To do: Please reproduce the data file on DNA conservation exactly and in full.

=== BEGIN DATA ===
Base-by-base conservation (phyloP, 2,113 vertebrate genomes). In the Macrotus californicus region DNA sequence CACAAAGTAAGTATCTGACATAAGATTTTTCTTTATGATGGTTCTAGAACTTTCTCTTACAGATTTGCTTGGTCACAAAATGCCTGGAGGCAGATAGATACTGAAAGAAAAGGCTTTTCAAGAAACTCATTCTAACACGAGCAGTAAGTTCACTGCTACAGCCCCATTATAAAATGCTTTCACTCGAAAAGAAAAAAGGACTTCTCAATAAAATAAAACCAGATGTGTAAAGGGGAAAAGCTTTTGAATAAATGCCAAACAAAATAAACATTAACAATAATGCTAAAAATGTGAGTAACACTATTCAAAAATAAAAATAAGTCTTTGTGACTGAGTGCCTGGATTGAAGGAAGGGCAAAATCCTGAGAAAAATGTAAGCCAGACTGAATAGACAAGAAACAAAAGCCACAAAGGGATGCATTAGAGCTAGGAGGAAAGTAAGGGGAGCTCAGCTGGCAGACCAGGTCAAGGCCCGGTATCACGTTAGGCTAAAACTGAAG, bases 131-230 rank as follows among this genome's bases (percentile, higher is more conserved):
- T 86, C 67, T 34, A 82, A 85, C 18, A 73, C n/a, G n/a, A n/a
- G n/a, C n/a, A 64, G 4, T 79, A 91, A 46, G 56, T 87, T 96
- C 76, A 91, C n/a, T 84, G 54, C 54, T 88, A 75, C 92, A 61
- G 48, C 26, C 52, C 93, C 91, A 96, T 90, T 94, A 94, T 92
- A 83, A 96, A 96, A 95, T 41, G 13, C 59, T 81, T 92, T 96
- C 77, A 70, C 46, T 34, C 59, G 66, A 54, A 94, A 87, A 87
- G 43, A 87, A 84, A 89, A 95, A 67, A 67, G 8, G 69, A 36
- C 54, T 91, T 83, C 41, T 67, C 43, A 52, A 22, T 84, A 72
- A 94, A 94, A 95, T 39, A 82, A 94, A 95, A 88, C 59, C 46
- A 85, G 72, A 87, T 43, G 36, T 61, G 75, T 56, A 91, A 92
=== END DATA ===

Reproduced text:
Base-by-base conservation (phyloP, 2,113 vertebrate genomes). In the Macrotus californicus region DNA sequence CACAAAGTAAGTATCTGACATAAGATTTTTCTTTATGATGGTTCTAGAACTTTCTCTTACAGATTTGCTTGGTCACAAAATGCCTGGAGGCAGATAGATACTGAAAGAAAAGGCTTTTCAAGAAACTCATTCTAACACGAGCAGTAAGTTCACTGCTACAGCCCCATTATAAAATGCTTTCACTCGAAAAGAAAAAAGGACTTCTCAATAAAATAAAACCAGATGTGTAAAGGGGAAAAGCTTTTGAATAAATGCCAAACAAAATAAACATTAACAATAATGCTAAAAATGTGAGTAACACTATTCAAAAATAAAAATAAGTCTTTGTGACTGAGTGCCTGGATTGAAGGAAGGGCAAAATCCTGAGAAAAATGTAAGCCAGACTGAATAGACAAGAAACAAAAGCCACAAAGGGATGCATTAGAGCTAGGAGGAAAGTAAGGGGAGCTCAGCTGGCAGACCAGGTCAAGGCCCGGTATCACGTTAGGCTAAAACTGAAG, bases 131-230 rank as follows among this genome's bases (percentile, higher is more conserved):
- T 86, C 67, T 34, A 82, A 85, C 18, A 73, C n/a, G n/a, A n/a
- G n/a, C n/a, A 64, G 4, T 79, A 91, A 46, G 56, T 87, T 96
- C 76, A 91, C n/a, T 84, G 54, C 54, T 88, A 75, C 92, A 61
- G 48, C 26, C 52, C 93, C 91, A 96, T 90, T 94, A 94, T 92
- A 83, A 96, A 96, A 95, T 41, G 13, C 59, T 81, T 92, T 96
- C 77, A 70, C 46, T 34, C 59, G 66, A 54, A 94, A 87, A 87
- G 43, A 87, A 84, A 89, A 95, A 67, A 67, G 8, G 69, A 36
- C 54, T 91, T 83, C 41, T 67, C 43, A 52, A 22, T 84, A 72
- A 94, A 94, A 95, T 39, A 82, A 94, A 95, A 88, C 59, C 46
- A 85, G 72, A 87, T 43, G 36, T 61, G 75, T 56, A 91, A 92